Corita Kent, once a nun called Sister Mary Corita, worked to bring religious and secular people together at Immaculate Heart College and assisted in a peacemaking campaign with Physicians for Social Responsibility. As a result, Cardinal James McIntyre began a movement to frame Kent as blasphemous and the college as communist. In 1968, Mary Corita, followed by most of the sisters at the college, made a difficult decision to return to secular life.  This ultimately led to the closing of Immaculate Heart.  She was named Woman of The Year by The Los Angeles Times, was featured on the cover of Time Magazine and received the American Institute of Graphic Arts Medal.  Remembered by many for her Love Stamp used by the USPS, Corita Kent’s vast work is held by several art museums and private collectors including The Whitney, Museum of Fine Arts, Boston, and The Metropolitan Museum of Art in New York.

Corita Kent Artwork

The intense faith demonstrated in Corita’s activism and art remains an inspiration in these times of violence, divisiveness, and rancor. There is a beautiful amalgamation of the holy and the human that we fail to embrace nowadays. We seem to have missed the point that God is Love and each of us is a gift of God.  Our mission is to transform the world.  Not by fighting against one another…but by combining divine and human love into an undeniable force for good. It is the only way.

The War to End All Wars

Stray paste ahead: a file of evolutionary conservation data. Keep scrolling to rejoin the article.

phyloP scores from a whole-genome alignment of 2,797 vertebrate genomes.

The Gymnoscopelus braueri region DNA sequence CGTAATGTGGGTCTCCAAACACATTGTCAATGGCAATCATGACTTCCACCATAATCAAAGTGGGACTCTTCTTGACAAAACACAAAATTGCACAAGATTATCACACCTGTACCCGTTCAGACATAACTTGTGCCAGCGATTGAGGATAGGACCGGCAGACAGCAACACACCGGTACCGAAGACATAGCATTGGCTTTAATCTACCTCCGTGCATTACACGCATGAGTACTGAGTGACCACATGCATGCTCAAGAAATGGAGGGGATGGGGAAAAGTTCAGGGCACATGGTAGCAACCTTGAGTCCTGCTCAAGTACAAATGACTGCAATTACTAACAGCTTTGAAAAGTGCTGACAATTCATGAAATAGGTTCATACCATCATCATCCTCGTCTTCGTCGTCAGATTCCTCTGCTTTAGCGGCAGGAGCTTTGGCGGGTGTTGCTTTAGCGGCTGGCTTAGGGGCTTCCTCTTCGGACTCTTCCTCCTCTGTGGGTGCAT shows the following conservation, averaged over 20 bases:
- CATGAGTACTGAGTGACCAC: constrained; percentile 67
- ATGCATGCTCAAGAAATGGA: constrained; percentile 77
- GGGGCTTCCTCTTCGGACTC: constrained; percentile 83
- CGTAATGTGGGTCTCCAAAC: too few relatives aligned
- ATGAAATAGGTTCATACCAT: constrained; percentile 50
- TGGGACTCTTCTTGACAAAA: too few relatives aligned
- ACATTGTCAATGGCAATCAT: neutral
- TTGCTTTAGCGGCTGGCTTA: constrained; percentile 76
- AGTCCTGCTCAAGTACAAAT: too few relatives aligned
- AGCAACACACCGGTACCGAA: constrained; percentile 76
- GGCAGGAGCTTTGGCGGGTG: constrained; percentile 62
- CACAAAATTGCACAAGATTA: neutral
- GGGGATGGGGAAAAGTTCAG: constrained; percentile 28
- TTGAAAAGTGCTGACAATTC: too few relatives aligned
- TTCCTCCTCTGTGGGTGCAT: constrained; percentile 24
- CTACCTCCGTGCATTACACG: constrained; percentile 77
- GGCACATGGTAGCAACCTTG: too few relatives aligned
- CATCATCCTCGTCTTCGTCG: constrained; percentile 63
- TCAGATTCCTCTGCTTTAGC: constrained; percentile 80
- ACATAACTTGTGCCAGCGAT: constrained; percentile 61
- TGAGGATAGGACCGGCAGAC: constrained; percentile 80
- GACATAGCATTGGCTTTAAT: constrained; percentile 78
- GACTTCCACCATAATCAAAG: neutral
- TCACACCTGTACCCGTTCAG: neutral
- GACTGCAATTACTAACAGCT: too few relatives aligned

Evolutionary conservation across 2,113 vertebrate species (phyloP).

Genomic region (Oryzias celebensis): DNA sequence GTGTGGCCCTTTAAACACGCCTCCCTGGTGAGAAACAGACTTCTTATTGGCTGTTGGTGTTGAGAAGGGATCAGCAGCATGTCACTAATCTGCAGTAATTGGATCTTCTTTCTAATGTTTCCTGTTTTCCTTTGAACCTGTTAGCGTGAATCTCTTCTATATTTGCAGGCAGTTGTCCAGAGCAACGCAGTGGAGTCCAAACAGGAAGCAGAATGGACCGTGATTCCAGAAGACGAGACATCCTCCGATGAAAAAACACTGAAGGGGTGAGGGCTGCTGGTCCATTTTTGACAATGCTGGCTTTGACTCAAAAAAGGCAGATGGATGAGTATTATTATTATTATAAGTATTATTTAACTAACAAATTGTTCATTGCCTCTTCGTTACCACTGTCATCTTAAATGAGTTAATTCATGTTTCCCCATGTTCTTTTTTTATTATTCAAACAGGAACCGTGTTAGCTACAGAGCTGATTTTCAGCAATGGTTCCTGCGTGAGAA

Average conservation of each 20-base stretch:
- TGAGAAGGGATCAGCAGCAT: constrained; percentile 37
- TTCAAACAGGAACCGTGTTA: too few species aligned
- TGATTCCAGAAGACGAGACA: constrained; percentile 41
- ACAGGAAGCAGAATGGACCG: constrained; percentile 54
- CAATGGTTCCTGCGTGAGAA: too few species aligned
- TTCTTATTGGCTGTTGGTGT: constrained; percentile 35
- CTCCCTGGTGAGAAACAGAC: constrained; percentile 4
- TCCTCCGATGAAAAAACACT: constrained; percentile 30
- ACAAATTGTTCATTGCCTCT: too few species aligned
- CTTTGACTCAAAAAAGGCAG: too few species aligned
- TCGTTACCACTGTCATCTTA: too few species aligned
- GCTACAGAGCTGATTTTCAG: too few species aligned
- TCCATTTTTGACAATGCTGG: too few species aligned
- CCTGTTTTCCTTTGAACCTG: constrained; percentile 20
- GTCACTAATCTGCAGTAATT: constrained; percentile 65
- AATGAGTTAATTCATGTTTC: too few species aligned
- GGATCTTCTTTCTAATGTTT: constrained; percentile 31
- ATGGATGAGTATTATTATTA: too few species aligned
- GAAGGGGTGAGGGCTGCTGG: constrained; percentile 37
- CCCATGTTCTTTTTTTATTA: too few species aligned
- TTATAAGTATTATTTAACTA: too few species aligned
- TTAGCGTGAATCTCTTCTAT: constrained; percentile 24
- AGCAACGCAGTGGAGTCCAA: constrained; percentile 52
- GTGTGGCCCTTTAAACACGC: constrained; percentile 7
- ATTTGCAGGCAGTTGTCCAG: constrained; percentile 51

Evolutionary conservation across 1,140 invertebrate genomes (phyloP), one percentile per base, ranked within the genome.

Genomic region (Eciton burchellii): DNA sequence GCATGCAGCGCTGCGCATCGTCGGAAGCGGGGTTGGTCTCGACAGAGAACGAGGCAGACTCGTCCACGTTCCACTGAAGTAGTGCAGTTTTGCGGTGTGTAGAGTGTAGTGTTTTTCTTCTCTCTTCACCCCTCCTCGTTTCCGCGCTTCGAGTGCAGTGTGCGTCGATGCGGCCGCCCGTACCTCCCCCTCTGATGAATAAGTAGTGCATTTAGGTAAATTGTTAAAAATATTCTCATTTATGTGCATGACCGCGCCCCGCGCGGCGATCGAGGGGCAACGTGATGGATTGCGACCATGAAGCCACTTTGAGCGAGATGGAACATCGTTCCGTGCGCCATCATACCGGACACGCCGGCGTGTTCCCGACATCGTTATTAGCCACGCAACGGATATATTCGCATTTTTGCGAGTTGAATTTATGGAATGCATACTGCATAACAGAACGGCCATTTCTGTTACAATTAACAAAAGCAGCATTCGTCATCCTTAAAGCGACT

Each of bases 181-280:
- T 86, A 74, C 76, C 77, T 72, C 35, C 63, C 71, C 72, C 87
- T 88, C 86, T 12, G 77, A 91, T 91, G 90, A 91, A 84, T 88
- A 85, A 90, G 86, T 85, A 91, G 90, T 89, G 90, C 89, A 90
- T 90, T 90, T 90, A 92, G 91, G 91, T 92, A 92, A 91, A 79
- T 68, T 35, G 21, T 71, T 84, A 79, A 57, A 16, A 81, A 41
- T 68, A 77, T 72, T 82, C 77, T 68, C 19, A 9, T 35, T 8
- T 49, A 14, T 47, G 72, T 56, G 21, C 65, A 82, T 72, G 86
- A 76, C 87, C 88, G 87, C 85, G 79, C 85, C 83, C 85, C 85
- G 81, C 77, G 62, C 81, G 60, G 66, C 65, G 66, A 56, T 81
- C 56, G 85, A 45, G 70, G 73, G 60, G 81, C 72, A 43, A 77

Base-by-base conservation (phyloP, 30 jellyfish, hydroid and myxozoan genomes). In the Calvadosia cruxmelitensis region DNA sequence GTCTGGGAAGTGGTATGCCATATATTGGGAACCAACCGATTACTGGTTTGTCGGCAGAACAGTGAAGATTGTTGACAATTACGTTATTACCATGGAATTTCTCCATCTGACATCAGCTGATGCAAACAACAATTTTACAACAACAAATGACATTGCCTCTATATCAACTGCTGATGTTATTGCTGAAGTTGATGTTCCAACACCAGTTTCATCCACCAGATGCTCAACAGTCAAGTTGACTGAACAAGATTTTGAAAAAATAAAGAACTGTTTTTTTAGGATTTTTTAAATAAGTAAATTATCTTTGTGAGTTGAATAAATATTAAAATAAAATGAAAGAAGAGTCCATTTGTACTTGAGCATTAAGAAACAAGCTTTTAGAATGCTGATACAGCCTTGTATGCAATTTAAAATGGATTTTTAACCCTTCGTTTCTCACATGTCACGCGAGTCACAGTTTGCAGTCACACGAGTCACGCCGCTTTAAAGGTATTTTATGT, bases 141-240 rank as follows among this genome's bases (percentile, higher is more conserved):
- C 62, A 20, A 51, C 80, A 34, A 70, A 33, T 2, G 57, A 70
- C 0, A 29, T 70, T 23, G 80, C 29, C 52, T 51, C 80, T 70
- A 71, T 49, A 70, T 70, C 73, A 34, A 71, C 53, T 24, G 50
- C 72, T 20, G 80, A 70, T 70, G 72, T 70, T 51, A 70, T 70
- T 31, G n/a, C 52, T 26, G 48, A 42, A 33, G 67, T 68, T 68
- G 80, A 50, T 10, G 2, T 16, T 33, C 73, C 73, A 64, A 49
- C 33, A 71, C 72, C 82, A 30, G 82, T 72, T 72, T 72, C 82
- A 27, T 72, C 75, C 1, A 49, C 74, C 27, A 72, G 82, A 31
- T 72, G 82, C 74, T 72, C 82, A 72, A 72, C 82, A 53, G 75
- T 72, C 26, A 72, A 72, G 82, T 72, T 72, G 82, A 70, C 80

There were 4.7 million Americans who served in the Great War.  Finally, a national memorial is underway in Washington, DC to honor their sacrifice. It is still under construction with the General of the Armies, John J. Pershing Memorial at Pershing Park (14th and Pennsylvania Ave. NW). Ceremonies sponsored by The World War One Centennial Commission started on November 8 and conclude on November 12 for a “First Look at the National World War l Memorial.”

Aisne-Marne American Cemetery in France

I spent some time with a friend who lives in the UK last night.  The difference between our experiences of Armistice (Veterans) Day is that there are physical reminders of the Great War to be seen over there and none here.  Battle scars, memorials and cemeteries abound in Europe.  Americans went ‘over there’ after war was declared by Congress on April 6, 1917, but the war had been raging for three years.  When it was all done on November 11, 1918, the total number of military and civilian casualties was around 40 million. There were 20 million deaths and 21 million wounded. The total number of deaths includes 9.7 million military personnel and about 10 million civilians ranking it among the deadliest conflicts in human history.

Roswell Perry Smith in the Great War (France 1917)

But our memory has been fading as generations have passed.  Families like that of my wife sent all of their sons to France in the first and following waves of soldiers.  By the summer of 1918 we were sending 10,000 a day. Four of her granduncles, Renan, Rex, Roswell and Hugh Smith fought to preserve freedom in World War I. By grace alone they all returned alive and unharmed. We cannot afford to allow this war and these heroes to become relics.  We should still wear poppies.  We should still toll bells at 11:00 as we are doing at the National Cathedral today. The tragedy of the Great War and its countless victims claimed by the conflict should never be forgotten.  The course of our own times has been permanently influenced by the events of 1914-1918 and their aftermath, as were the lives of our ancestors, and so we remember.